So what does a good plan to achieve success in the group insurance marketplace look like? As you work on what you want to accomplish in 2020, try to include the following goals:
1. Strengthen client relationships
According to recent research from Accenture,(Brokering Small and Medium Business Sales Growth, April 25, 2018) employers tend to have much better relationships with their brokers than insurance carriers. It makes sense on a human level: employers usually know their broker’s face and name. More importantly, companies see brokers as a source of support, helping them get better pricing and products while providing valuable administrative support for renewal, enrollment, education, billing, compliance, and claims.
Brokers who embrace this support role – and do so cost-effectively – can thrive. However, brokers who neglect their support role to focus single-mindedly on price could be susceptible to competitive threats.
2. Diversify your product mix
The workplace benefits landscape is changing, so you may want to change your product mix by offering more ancillary benefits that leverage your experience and provide better client strategies. For example, one way to minimize employers’ concerns about higher health care cost sharing is by offering optional affordable critical illness or accident insurance coverage. Brokers who anticipate gaps and offer cost-effective strategies can be an asset that employers will want to keep.
3. Unlock benefits technology opportunities
Guardian's research on the digitalization of employee benefits delivery found that two of every three employers are digitally managing their benefits. We’ve heard brokers express concerns that new technology will diminish their value to clients. But clients still need the independent, personalized service brokers provide – especially when it comes to making the most of emerging benefits technologies.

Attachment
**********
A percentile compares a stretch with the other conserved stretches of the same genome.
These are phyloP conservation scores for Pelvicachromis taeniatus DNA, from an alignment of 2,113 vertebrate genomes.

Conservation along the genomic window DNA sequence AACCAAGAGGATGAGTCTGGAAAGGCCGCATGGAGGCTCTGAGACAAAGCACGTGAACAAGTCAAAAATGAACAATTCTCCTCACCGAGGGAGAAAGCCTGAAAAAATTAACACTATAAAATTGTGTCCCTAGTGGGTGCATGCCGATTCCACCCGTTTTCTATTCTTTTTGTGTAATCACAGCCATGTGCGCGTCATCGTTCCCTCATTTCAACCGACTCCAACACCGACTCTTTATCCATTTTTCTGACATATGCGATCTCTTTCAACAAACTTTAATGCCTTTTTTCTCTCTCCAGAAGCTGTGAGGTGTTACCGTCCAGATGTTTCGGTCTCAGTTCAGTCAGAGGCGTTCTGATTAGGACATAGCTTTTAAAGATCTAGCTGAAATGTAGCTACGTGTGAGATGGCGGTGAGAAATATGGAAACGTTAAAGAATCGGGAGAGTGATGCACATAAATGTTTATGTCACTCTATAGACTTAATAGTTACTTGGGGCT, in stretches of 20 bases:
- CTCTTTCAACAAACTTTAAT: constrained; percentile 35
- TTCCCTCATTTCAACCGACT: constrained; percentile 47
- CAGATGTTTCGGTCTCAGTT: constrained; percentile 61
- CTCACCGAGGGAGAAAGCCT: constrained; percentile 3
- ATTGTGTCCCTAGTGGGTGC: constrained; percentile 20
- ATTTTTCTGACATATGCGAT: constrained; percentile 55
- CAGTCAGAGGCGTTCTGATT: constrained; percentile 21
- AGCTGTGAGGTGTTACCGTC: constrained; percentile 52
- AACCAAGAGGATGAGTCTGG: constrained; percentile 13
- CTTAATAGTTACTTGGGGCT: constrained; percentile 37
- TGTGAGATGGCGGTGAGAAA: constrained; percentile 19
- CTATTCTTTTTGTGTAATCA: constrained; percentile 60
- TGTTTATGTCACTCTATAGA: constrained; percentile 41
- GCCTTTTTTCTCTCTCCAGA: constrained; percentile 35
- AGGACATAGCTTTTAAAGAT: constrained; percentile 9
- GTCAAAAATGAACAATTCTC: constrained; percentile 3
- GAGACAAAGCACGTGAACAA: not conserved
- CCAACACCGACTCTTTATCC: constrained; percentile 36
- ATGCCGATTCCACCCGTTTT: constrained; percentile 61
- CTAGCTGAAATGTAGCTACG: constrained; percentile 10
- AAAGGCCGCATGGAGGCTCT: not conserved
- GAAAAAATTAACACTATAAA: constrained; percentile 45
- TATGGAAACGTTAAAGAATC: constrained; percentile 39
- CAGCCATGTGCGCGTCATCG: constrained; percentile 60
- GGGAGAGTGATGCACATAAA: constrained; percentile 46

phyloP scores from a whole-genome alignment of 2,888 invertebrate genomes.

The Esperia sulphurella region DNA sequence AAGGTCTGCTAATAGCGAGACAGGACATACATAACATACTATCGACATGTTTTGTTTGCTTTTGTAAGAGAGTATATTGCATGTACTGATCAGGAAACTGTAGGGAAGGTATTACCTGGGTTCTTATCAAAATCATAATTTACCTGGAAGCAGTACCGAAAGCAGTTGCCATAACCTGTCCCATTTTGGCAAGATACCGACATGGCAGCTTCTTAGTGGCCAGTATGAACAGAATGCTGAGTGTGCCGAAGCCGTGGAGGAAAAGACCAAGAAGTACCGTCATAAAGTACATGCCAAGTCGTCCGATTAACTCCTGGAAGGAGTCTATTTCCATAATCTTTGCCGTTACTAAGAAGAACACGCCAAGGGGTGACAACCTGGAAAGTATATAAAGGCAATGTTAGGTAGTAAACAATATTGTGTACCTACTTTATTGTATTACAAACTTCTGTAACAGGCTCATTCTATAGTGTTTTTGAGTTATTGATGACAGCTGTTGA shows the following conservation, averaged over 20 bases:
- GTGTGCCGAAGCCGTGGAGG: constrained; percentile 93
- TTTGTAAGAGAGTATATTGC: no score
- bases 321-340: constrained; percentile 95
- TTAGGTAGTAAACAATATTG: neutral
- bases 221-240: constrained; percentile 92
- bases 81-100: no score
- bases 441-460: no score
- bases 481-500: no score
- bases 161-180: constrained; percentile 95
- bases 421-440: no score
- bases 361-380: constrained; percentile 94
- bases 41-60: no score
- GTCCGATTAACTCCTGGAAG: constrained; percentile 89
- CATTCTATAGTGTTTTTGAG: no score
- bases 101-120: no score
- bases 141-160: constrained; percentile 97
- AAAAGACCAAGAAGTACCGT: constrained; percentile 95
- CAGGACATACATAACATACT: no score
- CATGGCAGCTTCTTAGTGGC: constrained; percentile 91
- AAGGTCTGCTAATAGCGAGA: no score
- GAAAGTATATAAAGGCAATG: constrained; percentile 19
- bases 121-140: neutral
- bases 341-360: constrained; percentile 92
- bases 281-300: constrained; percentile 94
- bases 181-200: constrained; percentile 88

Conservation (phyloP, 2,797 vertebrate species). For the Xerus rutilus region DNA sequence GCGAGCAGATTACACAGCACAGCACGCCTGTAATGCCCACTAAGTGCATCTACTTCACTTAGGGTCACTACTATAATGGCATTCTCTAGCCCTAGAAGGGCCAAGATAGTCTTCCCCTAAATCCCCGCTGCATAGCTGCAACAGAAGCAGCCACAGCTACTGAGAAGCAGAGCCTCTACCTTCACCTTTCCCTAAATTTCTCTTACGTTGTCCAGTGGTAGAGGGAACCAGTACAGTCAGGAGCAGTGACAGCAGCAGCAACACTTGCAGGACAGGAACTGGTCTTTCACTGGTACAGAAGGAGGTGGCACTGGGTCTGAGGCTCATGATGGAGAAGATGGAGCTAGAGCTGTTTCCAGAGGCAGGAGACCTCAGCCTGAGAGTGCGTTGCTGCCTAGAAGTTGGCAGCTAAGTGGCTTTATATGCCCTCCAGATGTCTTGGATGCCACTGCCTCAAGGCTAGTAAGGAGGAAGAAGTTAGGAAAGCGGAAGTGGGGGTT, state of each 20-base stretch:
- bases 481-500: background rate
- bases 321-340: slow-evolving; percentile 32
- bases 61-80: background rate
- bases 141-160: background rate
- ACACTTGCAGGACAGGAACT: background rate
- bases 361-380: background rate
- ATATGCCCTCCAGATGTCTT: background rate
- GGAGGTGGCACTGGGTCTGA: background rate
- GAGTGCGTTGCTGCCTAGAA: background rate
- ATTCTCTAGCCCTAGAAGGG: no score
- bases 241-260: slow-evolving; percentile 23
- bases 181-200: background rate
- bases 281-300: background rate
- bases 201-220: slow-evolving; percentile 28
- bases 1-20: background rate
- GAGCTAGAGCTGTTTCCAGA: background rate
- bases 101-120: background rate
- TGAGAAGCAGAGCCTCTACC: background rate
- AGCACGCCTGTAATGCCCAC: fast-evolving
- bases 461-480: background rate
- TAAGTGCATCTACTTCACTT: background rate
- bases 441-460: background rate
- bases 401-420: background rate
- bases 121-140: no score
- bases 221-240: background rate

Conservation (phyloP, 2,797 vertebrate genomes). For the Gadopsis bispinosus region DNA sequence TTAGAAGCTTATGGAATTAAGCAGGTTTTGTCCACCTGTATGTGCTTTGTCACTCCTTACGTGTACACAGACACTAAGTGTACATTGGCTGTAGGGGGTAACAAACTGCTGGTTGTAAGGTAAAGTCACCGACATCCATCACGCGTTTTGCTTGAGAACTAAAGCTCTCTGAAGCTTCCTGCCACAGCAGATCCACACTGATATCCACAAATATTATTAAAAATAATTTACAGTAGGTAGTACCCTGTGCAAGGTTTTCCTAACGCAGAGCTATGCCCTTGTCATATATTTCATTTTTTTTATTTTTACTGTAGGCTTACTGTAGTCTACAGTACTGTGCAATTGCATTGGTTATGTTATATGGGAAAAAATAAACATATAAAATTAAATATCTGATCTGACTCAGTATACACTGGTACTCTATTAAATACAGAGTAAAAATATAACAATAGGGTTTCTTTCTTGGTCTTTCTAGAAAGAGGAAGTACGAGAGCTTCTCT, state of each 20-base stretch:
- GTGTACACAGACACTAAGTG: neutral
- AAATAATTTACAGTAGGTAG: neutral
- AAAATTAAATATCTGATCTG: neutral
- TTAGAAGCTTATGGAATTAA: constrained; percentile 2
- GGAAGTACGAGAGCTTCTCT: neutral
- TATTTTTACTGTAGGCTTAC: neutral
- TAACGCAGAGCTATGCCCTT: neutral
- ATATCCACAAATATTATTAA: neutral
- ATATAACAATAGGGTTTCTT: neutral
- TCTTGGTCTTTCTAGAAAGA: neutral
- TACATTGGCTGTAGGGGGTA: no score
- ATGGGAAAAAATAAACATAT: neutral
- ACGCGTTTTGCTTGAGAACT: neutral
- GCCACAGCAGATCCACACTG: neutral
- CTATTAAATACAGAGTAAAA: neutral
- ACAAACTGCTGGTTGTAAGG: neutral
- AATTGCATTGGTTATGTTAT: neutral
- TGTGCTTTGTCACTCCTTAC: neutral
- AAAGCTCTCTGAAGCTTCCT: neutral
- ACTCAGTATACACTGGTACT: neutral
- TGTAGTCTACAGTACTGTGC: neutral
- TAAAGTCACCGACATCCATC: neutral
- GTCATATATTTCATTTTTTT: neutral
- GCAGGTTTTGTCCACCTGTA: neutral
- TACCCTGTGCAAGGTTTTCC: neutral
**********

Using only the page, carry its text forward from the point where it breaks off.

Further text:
Keep in mind that the industry is still evolving at a rapid pace. New technologies like blockchain, artificial intelligence and machine learning are continually re-shaping the insurance and benefits world. We’ll help you serve as a touchpoint for clients, so they can cut through the noise and find the appropriate strategies.
4. Maintain revenue growth
The Society for Human Resource Management (SHRM) reports that health insurance costs for large companies will approach $15,000 per employee in 2019, with employers picking up the majority of that cost. C-level executives have a fiduciary obligation to reexamine their benefit spend. Retirement, life, disability and other workplace insurance benefit plans may be scrutinized – along with commission costs. At the same time, as digital technologies streamline processes there could be downward pressure on commissions: Accenture’s 2018 broker study estimated that broker revenues could decrease by up to 20% as a result.
We can help identify strategies for providing more value to clients while growing your revenue.
5. Put people first while upholding financial obligations
Despite the cost of providing benefits, they are one of the most important tools employers have to help keep employees satisfied – and maintain operational continuity in a tight labor market. Guardian will continue to provide you with resources that help employers better understand the real value benefits can provide to a business by helping to increase employee retention and productivity.
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Our goal is to help your professional career thrive with exclusive insights and information that helps you remain a trusted strategic resource your clients can rely on. To learn more about Guardian, visit guardianlife.com/brokers or contact one of our sales representatives.